Who Wrote Gentleman`s Agreement
Not only are the basic elements of Hobson`s work preserved, but in some cases they retain a larger dimension and greater plausibility. This applies to adaptation, staging and performances. Thus, the first meeting between Phil Green and Kathy is more understandable on the screen than on the printed page. Similarly, the couple`s other scenes, especially the initial love scene, dramatize their irresistible reciprocal physical attraction that overcomes their violent philosophical differences. It is about the anti-Semitism of prosperous post-war America and the insidious way in which Jews were excluded from high-level social clubs, resorts and, of course, jobs. There have been no official bans, just a nod and a nod and a “gentleman`s agreement” between nice conservatives they know the kind of people they want to be associated with. This is the kind of everyday prejudice that Groucho Marx elegantly dismissed with his joke that he did not want to join a club that would have him as a member. Finally, after many discussions with his older, worried mother (a typcast Anne Revere), Phil has a Eureka moment. Of course! That`s all! Just as he wrote an Orwellist report on the miner or an okie – he`d be Jewish! He posed as a Jew and applied for jobs, club memberships, hotel reservations, etc. In a state of ecstatic writing, he almost exclaims, “And I have a title for it – I was Jewish for six months!” The elephant in the room, of course, is the Holocaust. It is not mentioned, although it has been done recently.
Phil seriously tells his broad-eyed little boy that anti-Semitism is a kind of religious prejudice like anti-Catholicism, and it is perhaps understandable that he does not want to overwhelm his son from the Holocaust. But he never tells his mother or his colleagues. Perhaps it is because he and the film cannot quite absorb the terrible onabsorber paradox, that the United States went to war to defeat Hitler and that American troops liberated a number of camps – while feeding them abominable anti-Semites. Putting Dave in an army uniform is the film`s coded way of saying all that. The best Jewish friend in army uniform is the silent rhetoric of the film. The spectacular critical, popular and financial success of Laura Z. Hobson`s “Gentleman`s Agreement” as a novel was to be repeated by Darryl F. Zanuck`s brilliant and powerful film. Just as the original story of the writer (character), who poses as a Jew to write a series of magazines about anti-Semitism, was an important step in modern fiction, the image is one of the most vital and moving and impressive in Hollywood history.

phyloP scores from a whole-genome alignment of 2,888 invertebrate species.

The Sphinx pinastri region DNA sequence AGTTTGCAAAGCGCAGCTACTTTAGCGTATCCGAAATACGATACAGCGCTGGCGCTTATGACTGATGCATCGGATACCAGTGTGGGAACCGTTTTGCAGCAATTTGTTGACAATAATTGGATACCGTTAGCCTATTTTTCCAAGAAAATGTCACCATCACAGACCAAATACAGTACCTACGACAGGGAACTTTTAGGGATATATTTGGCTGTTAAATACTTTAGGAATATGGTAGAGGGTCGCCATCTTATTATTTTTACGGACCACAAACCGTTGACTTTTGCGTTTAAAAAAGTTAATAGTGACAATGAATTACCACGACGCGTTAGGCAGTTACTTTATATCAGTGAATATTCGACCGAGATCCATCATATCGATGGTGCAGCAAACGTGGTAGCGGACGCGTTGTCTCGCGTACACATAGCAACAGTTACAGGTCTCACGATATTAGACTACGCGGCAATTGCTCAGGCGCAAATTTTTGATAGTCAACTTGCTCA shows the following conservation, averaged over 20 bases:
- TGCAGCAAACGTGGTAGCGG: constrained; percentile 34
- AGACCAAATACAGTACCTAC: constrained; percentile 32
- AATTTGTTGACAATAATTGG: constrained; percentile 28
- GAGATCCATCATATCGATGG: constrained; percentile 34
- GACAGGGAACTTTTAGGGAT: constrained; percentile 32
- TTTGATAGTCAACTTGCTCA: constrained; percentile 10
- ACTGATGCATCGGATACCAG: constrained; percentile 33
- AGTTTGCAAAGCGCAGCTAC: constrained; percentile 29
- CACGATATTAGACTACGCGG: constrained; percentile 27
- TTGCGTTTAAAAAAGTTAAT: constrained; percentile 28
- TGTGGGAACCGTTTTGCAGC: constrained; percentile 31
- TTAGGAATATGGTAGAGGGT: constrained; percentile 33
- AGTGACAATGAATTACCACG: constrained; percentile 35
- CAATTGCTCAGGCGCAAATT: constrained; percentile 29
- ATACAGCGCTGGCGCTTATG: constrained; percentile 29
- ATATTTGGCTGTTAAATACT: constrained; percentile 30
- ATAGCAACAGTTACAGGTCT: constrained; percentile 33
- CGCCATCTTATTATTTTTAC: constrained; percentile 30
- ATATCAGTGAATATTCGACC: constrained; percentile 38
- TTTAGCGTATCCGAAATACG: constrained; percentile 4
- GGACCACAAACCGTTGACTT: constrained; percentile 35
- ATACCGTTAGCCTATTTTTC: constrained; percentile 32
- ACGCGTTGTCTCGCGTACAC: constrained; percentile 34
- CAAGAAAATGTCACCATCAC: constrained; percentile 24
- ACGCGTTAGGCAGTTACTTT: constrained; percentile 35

He had to clean up at the checkout and give deserving applause to his creators. Philip Schuyler Green (Gregory Peck) is a widowed journalist who has just moved to New York with his son Tommy (Dean Stockwell) and his mother (Anne Revere). Green meets magazine editor John Minify (Albert Dekker) who asks Green, a pagan, to write an article about anti-Semitism (“Some people don`t like others just because they`re Jewish”). He was not very enthusiastic at first, but after beginning to struggle with how to approach the subject in a new way, Green was inspired to adopt a Jewish identity (“Phil Greenberg”) and wrote first-hand about his experience.